Obama's dog Bo: Cute but what about promise to adopt?
Just looking at him makes you want to break out in baby talk. He's so cuuuuuuute. Little happy puppy wuppy schluppy duppy.
In case you missed the news because of other priorities on Sunday (like Easter or the Masters), the Obama family has a new member. The new First Dog, Bo.
Word of the newest family member leaked on Saturday with a mysterious new web site called FirstDogCharlie breaking the news. TMZ spotted it and linked to it, causing the rest of the Internet to play catch-up.
Now that the dust has settled, we know that Bo is a 6-month-old Portuguese water dog, a gift from Senator Ted Kennedy.
The dog should be thrilled. He'll have the run of the White House, not to mention the North Lawn, the South Lawn, a swimming pool, plenty of trees, and perhaps his own website (like Barney used to have.).
Obama's daughters Sasha and Malia are reportedly very happy too.
Not everyone's elated though -- because although Ted Kennedy is a Washington institution, he's not an animal shelter. And the president promised to adopt the First Dog.
He originally made this promise to Dr. Jana Kohl, the author of "A Rare Breed of Love" -- a book about a three-legged rescue dog and puppy mill survivor named Baby.
And the promise is not an asterisk to those who really care about animal welfare. With an estimated three million dogs and cats euthanized every year, every dog purchased by a breeder is a death sentence for those in rescue centers, they say.
That's why Vice President Joe Biden got in hot water when he chose a breeder to get his dog. Animal rights activists were furious. This led Biden to announce that he was getting a second dog from a shelter. So far this hasn't happened.
Shade of gray
Now like anything in politics, there's a technicality. One of those "definitions of what the word 'is' is" type things.
The White House isn't Bo's first home. He originally lived with another family but didn't get along with the other dogs. So he was given back to the Kennedy clan.
"They were looking at shelters, but in the end the Kennedys learned of this litter mate of their dog who needed a home and they wanted to give the girls a gift -- and here we are!" an Obama spokeswoman told the Chicago Sun Times.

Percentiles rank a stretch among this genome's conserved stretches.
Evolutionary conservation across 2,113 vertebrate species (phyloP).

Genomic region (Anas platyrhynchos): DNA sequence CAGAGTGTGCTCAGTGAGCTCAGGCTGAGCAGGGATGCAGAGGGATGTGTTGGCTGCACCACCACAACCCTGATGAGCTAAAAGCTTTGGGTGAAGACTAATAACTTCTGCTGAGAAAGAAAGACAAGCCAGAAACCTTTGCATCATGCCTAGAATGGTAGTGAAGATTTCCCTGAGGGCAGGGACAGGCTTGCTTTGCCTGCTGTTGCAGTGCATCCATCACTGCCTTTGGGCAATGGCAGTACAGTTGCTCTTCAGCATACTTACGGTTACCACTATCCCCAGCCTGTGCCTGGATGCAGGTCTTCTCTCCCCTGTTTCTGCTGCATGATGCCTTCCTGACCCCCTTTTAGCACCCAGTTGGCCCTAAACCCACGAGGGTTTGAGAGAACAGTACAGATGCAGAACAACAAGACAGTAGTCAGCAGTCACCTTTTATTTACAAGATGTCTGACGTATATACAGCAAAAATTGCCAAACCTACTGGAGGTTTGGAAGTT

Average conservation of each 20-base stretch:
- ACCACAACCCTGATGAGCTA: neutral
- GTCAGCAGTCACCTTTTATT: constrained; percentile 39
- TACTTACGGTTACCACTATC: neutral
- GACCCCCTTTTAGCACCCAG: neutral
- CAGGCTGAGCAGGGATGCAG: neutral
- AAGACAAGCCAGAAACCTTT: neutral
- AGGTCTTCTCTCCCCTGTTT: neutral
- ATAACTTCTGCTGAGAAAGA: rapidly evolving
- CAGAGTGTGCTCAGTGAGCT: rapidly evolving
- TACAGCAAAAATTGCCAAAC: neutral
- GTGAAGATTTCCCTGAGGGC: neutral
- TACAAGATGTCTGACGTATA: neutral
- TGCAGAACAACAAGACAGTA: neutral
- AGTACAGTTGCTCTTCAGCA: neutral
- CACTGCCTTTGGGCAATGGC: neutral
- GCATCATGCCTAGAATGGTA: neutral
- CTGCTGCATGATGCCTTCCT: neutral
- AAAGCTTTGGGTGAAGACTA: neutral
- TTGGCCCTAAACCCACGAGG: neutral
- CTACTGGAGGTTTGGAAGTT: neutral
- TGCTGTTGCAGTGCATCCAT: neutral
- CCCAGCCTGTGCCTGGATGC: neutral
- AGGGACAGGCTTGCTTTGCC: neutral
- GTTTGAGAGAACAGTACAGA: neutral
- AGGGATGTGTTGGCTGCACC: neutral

So, technically, he's a second-chance dog. This could be why the Humane Society didn't tear into the president as it did with the veep.
"Clearly our best hope was that he (the president) would go to a shelter or a breed-rescue group," said Wayne Pacelle, president and CEO of the Humane Society of the United States. “He didn’t do that, but he also didn’t go to a pet store or puppy mill either. It’s a gray area."
Abbie Moore of Adopt-a-Pet.com isn't as forgiving. "This is truly a missed opportunity to set a pet-adoption trend among Americans. "If Obama had adopted a pet from a shelter, it could have been the turning point for the pet-overpopulation problem in this country. With pet relinquishment up 20 to 30 percent due to the poor economy, pets in shelters can use all the help they can get."
While Dog magazine's Ryan O'Meara says this is just more of the same. "When he was resoundingly elected to office we were promised change. But, it seems, true to type the new American president is a politician at heart so should we really have expected anything different?"
To make up for it, the president will donate to the D.C. humane society.
The First Dog will be formally introduced to the public on Tuesday.
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